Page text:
Nintendo Switches Hacked to Run Linux – Unpatchable Exploit Released

Two separate teams of security researchers have published working proof-of-concept exploits for an unpatchable vulnerability in Nvidia’s Tegra line of embedded processors that comes on all currently available Nintendo Switch consoles.

Dubbed Fusée Gelée and ShofEL2, the exploits lead to a coldboot execution hack that can be leveraged by device owners to install Linux, run unofficial games, custom firmware, and other unsigned code on Nintendo Switch consoles, which is typically not possible.

Both exploits take advantage of a buffer overflow vulnerability in the USB software stack of read-only boot instruction ROM (IROM/bootROM), allowing unauthenticated arbitrary code execution on the game console before any lock-out operations (that protect the chip’s bootROM) take effect.

The buffer overflow vulnerability occurs when a device owner sends an “excessive length” argument to an incorrectly coded USB control procedure, which overflows a crucial direct memory access (DMA) buffer in the bootROM, eventually allowing data to be copied into the protected application stack and giving attackers the ability to execute code of their choice.

In other words, a user can overload a Direct Memory Access (DMA) buffer within the bootROM and then execute it to gain high-level access on the device before the security part of the boot process comes into play.

“This execution can then be used to exfiltrate secrets and to load arbitrary code onto the main CPU Complex (CCPLEX) application processors at the highest possible level of privilege (typically as the TrustZone Secure Monitor at PL3/EL3),” hardware hacker Katherine Temkin of ReSwitched, who released Fusée Gelée, said.

However, the exploitation requires users to have physical access to the hardware console to force the Switch into USB recovery mode (RCM), which can simply be done by pressing and shorting out certain pins on the right Joy-Con connector, without actually opening the system.

By the way, fail0verflow said a simple piece of wire from the hardware store could be used to bridge Pin 10 and Pin 7 on the console’s right Joy-Con connector, while Temkin suggested that simply exposing and bending the pins in question would also work.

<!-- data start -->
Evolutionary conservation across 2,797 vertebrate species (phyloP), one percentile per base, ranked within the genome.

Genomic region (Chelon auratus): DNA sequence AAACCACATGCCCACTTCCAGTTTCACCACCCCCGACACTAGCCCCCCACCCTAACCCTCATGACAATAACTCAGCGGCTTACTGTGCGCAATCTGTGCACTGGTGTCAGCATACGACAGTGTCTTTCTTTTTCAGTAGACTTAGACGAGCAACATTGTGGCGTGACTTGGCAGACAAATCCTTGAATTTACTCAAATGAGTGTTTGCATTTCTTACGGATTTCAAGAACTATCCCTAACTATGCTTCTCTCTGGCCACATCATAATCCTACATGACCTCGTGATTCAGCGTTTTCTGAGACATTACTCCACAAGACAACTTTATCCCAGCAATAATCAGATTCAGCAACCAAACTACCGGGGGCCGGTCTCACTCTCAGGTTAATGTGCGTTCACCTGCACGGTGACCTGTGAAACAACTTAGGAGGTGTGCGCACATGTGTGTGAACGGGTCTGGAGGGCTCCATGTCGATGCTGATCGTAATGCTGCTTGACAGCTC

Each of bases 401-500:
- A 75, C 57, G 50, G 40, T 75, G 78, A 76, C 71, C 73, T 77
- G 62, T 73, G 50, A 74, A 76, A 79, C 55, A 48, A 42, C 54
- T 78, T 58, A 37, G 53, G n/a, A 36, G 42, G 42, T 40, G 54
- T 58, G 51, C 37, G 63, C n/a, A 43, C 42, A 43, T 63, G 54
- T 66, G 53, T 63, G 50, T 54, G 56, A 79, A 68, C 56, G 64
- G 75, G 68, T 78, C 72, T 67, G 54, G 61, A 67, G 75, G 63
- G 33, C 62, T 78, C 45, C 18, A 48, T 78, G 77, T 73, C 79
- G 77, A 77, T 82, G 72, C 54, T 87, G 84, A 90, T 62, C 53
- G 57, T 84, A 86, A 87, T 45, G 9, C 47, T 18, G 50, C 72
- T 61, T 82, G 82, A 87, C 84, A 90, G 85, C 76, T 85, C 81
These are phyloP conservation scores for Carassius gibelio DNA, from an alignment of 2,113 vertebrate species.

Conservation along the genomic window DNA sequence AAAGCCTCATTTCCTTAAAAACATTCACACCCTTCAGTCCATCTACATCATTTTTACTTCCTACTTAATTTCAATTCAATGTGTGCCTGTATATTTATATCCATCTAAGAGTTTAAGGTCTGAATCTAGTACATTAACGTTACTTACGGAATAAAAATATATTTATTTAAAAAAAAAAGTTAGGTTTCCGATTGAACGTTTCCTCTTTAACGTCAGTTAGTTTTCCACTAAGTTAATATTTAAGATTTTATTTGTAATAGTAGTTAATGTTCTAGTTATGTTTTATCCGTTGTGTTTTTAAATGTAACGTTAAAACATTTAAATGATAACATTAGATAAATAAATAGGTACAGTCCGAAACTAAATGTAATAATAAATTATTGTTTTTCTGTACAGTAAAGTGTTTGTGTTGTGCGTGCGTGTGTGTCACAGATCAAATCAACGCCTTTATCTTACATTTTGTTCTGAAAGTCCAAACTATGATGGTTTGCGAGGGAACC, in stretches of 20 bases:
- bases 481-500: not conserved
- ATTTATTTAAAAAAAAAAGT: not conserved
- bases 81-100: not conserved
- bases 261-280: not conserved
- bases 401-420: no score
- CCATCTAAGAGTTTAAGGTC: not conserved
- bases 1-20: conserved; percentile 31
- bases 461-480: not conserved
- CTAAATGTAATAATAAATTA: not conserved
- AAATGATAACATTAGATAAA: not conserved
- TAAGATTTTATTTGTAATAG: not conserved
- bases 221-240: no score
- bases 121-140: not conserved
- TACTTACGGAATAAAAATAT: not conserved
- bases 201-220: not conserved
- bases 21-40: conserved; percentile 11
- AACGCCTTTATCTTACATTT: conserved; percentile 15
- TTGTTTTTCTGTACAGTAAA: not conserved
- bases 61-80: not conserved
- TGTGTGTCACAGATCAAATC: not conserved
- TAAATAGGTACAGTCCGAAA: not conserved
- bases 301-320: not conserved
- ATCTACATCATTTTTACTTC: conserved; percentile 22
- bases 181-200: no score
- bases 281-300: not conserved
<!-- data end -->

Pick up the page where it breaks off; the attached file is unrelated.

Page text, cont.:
Once done, you can connect the Switch to your computer using a cable (USB A → USB C) and then run any of the available exploits.

Fusée Gelée, released by Temkin, allows device owners only to display device data on the screen, while she promised to release more scripts and full technical details about exploiting Fusée Gelée on June 15, 2018, unless someone else made them public.

She is also working on customized Nintendo Switch firmware called Atmosphère, which can be installed via Fusée Gelée.


On the other hand, ShofEL2 exploit released by famous fail0verflow team allows users to install Linux on Nintendo Switches.

“We already caused temporary damage to one LCD panel with bad power sequencing code. Seriously, do not complain if something goes wrong,” fail0verflow team warns.

Meanwhile, another team of hardware hackers Team Xecutor is also preparing to sell an easy-to-use consumer version of the exploit, which the team claims, will “work on any Nintendo Switch console regardless of the currently installed firmware, and will be completely future proof.”

Nintendo Can’t Fix the Vulnerability Using Firmware Update

The vulnerability is not just limited to the Nintendo Switch and affects Nvidia’s entire line of Tegra X1 processors, according to Temkin.

“Fusée Gelée was responsibly disclosed to NVIDIA earlier, and forwarded to several vendors (including Nintendo) as a courtesy,” Temkin says.

Since the bootROM component comes integrated into Tegra devices to control the device boot-up routine and all happens in Read-Only memory, the vulnerability cannot be patched by Nintendo with a simple software or firmware update.

“Since this bug is in the Boot ROM, it cannot be patched without a hardware revision, meaning all Switch units in existence today are vulnerable, forever,” fail0verflow says. “Nintendo can only patch Boot ROM bugs during the manufacturing process.”

So, it is possible for the company to address this issue in the future using some hardware modifications, but do not expect any fix for the Switches that you already own.


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